insight - Boeing 787
Written by Roger Thiedeman
Boeing 787: The Right Stuff That Dreams Are Made Of Boeing’s 787 Dreamliner, the latest addition to Qatar Airways’ fleet, represents one of the most significant milestones in commercial aircraft history alongside such classics as the Douglas DC-3, Boeing 747, and Airbus A380.
Two world leaders in civil aviation took centre-stage at Britain’s prestigious Farnborough Air Show in July this year. Qatar Airways and Boeing shared the spotlight when the Doha-based airline took delivery of its first 787 Dreamliner, which had flown direct from Seattle, Washington, to the UK for its maiden public appearance in the livery of Qatar Airways, the 787’s Middle East launch customer. On each of the show’s first three days, the new Dreamliner thrilled onlookers with a spectacular seven-minute flying display at the hands of Boeing test pilots. When not doing its thing aloft, the aircraft was open to inspection for guests from the travel trade, aviation industry, and media.
Qatar Airways CEO Akbar Al Baker said that the airline’s presence at the largest aviation event of its kind for the unveiling of the first Qatar Airways 787 Dreamliner “provides the perfect opportunity and global platform to proudly reveal our new 787 to the aviation industry and the wider public for the first time…and signals the start of an exciting new chapter for travel in the Middle East and worldwide.” He added that Qatar Airways is “very excited that a new era of air travel with an unrivalled passenger experience is imminent, further proving Qatar Airways’ commitment to expansion with one of the youngest and most technically advanced fleets in the industry.”
But there was more icing on Qatar Airways’ cake at Farnborough: the airline was adjudged ‘Best Airline of the Year’ by the respected Skytrax airline research/survey organisation for the second consecutive year.
As the 20th century was drawing to a close, Boeing began planning replacements for its popular but ageing 767 and 747-400 airliners. A proposal for a Sonic Cruiser – a modern incarnation of the supersonic Concorde – was considered but cancelled for a variety of reasons. However, as a concept for a new, more conventional subsonic airliner started evolving, it was decided to incorporate elements of Sonic Cruiser technology in its design. This was given the working title ‘7E7’, later changed to ‘787’, with the type name ‘Dreamliner’ added in response to a public naming competition.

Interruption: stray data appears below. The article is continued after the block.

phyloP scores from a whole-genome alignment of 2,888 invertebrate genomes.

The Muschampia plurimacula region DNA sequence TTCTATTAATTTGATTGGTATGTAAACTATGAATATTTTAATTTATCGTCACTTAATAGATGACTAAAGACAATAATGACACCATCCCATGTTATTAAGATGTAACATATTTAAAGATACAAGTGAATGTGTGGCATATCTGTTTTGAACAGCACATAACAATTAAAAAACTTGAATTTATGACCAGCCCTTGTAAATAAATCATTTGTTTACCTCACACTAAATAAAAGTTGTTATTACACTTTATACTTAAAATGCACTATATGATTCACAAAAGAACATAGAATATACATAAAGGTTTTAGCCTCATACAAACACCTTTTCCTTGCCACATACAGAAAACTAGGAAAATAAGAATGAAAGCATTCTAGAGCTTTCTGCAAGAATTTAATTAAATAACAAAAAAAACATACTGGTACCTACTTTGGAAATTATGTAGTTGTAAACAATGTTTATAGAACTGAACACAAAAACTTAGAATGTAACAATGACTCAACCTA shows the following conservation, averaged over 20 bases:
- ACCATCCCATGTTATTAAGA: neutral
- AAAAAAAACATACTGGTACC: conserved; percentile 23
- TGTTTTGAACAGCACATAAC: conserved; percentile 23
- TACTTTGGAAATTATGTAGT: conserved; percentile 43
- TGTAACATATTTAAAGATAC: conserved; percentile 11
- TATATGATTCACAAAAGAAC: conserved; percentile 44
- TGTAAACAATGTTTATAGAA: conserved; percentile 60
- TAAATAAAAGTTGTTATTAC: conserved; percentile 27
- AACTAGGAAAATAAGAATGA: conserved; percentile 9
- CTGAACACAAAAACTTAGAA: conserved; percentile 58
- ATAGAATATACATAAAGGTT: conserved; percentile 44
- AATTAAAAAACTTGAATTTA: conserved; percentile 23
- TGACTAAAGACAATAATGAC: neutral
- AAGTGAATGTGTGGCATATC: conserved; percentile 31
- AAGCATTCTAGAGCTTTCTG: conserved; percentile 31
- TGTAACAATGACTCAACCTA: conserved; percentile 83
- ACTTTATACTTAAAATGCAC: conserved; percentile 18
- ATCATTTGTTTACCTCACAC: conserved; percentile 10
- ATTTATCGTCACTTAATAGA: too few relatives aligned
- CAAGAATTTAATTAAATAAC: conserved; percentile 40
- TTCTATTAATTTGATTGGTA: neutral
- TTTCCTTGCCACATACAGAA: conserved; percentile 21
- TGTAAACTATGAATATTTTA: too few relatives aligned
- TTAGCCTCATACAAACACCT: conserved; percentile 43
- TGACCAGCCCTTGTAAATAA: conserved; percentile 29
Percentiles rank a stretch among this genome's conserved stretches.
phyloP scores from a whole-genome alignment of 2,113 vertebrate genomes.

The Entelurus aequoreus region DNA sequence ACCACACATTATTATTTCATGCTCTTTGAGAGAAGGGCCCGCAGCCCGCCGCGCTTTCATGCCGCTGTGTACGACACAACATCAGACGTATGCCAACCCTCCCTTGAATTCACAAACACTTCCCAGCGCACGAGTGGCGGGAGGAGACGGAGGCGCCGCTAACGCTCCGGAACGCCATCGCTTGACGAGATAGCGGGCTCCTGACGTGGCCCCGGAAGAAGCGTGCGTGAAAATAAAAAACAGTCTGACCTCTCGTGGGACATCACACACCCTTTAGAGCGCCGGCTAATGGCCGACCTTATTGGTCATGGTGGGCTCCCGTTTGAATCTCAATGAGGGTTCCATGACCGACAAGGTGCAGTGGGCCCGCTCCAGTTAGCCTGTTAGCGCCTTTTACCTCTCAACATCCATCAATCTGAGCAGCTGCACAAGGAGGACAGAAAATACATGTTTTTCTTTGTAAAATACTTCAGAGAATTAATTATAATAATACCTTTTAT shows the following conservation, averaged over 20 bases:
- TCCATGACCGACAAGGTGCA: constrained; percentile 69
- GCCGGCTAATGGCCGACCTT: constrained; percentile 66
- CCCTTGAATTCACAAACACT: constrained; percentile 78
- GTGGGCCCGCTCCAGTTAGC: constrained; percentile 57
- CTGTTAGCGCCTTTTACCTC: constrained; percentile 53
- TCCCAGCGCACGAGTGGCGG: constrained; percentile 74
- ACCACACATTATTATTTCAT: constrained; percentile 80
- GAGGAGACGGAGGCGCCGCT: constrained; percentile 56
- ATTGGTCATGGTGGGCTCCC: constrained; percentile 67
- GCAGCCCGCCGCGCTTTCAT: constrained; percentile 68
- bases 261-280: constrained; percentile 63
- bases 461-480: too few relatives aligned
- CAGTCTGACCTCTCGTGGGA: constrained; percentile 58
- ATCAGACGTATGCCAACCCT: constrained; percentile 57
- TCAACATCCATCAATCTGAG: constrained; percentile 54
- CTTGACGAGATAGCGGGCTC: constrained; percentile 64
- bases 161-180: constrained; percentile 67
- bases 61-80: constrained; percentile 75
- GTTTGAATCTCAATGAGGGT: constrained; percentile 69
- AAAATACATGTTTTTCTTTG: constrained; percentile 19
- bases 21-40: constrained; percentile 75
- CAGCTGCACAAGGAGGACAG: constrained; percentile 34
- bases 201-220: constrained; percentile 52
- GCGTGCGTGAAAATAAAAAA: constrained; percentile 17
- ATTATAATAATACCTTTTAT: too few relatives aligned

Importantly, with airlines becoming more focused on efficiency than speed, the 787 was conceived as a smaller medium-size twin-jet but with long-haul capability. In April 2004 the project received an impetus when All Nippon Airways (ANA) of Japan became the launch customer for two variants: the 787-3 for domestic flights; and the 787-8, the ‘base model’, for long-haul services. Boeing would later announce plans for the 787-9 with stretched fuselage and ultra-long-range capability.
From the outset, the 787 was designed as a ‘composite airliner’, the world’s first, with its fuselage assembled in one-piece barrel sections constructed from composite materials mainly comprising carbon-fibre, which account for 50% of the aircraft’s primary structure, including the fuselage and wings. This gives the Dreamliner those two much-desired elements of aircraft construction: lightness and strength. Aerodynamic advances and a choice of two new-generation engine types – Qatar Airways selected the General Electric GEnx – ensured that the 787 would set new standards for fuel efficiency and environmental performance. That promise has already been fulfilled since the 787 entered airline service (with ANA) in October last year.